1. The society is traditional, and the dominant activity is
subsistence farming.
2. Preconditions of takeoff: New leadership moves the country
toward greater flexibility, openness, and diversification.
3. Takeoff: the country experiences something akin to an
Industrial Revolution, and sustained growth takes hold.
4. Drive to maturity: Technologies diffuse, industrial
specialization occurs, and international trade expands.
5. High mass consumption: high incomes and widespread
production of many goods and services.
Figure 10.5
Rostow’s Ladder of Development. This ladder assumes that all countries can reach the same level
of development and that all will follow a similar path. Adapted with permission from: P. J. Taylor.
“Understanding Global Inequalities: A World-Systems Approach,” Geography, 77 (1992): 10–21.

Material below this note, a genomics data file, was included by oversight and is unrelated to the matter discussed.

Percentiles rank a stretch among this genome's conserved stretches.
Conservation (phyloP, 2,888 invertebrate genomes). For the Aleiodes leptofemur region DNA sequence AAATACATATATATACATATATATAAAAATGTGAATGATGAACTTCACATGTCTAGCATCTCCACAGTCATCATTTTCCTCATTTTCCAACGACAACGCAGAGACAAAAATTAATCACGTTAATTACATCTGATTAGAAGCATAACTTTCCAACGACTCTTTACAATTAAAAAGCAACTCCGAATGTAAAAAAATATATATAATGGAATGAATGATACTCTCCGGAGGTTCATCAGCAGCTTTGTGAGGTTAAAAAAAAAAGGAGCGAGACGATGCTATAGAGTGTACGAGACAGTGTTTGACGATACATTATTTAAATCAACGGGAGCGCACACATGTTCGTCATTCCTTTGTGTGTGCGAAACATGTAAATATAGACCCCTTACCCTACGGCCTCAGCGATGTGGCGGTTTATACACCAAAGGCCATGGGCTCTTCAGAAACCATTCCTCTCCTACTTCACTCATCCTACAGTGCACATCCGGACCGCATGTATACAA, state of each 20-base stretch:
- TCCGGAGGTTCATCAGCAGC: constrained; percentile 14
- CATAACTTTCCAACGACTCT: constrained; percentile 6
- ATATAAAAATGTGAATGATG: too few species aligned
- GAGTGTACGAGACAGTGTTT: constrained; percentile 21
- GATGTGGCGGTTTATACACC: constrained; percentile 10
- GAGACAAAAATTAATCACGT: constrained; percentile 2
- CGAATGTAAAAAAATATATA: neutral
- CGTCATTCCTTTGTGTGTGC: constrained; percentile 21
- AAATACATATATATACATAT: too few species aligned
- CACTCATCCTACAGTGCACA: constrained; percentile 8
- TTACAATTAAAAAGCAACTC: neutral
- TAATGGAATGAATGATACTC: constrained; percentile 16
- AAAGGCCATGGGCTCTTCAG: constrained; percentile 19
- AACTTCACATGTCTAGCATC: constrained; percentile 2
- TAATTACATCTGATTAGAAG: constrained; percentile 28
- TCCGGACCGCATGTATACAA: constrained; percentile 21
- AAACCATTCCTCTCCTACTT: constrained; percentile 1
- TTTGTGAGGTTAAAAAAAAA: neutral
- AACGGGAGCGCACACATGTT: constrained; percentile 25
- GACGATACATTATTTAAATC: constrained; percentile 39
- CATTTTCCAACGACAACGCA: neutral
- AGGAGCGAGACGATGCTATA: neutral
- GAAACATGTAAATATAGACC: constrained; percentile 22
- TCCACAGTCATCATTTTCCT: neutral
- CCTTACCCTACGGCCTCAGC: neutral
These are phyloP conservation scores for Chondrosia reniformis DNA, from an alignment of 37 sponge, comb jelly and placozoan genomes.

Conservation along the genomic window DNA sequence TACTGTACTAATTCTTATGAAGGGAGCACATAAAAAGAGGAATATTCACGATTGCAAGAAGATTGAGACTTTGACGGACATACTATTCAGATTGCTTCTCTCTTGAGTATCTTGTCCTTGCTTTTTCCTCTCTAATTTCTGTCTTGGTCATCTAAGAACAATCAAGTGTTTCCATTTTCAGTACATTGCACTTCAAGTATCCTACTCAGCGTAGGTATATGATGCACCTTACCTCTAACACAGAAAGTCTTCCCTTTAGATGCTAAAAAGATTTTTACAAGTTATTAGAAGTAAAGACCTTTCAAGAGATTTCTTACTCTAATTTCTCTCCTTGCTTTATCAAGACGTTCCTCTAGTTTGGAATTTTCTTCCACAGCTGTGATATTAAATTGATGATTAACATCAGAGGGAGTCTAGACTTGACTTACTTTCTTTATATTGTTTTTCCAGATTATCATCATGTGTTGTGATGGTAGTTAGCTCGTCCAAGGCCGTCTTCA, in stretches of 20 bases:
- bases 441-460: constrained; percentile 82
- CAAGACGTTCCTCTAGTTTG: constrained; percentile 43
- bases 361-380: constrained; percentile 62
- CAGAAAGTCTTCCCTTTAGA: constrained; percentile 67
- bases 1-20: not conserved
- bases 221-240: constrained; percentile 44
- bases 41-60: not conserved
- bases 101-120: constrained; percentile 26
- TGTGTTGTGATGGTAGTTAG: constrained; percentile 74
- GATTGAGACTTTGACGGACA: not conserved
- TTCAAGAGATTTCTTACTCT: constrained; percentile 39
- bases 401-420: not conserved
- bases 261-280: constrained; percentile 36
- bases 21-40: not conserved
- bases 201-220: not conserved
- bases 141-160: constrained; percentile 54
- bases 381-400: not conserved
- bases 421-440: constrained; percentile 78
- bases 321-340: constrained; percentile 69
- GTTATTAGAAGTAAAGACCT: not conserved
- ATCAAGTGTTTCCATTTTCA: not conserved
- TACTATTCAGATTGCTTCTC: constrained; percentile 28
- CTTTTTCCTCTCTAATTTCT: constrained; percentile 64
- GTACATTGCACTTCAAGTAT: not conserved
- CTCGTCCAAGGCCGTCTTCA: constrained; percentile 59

Is the idea of economic development inherently Western?
If the West (North America and Europe) were not
encouraging the “developing world” to “develop,” how
would people in the regions of the “developing world”
think about their own economies?
© 2012 John Wiley & Sons, Inc. All rights reserved.
Key Question 10.2
How does geographical situation affect
development?
© 2012 John Wiley & Sons, Inc. All rights reserved.
How Does Geographical Situation Affect
Development?
• Development happens in context: to understand why some countries are
poor and others are wealthy, context at multiple scales must be
considered
• Neocolonialism: the major world powers continue to control the
economies of the poorer countries, even though the poorer countries are
now politically independent states.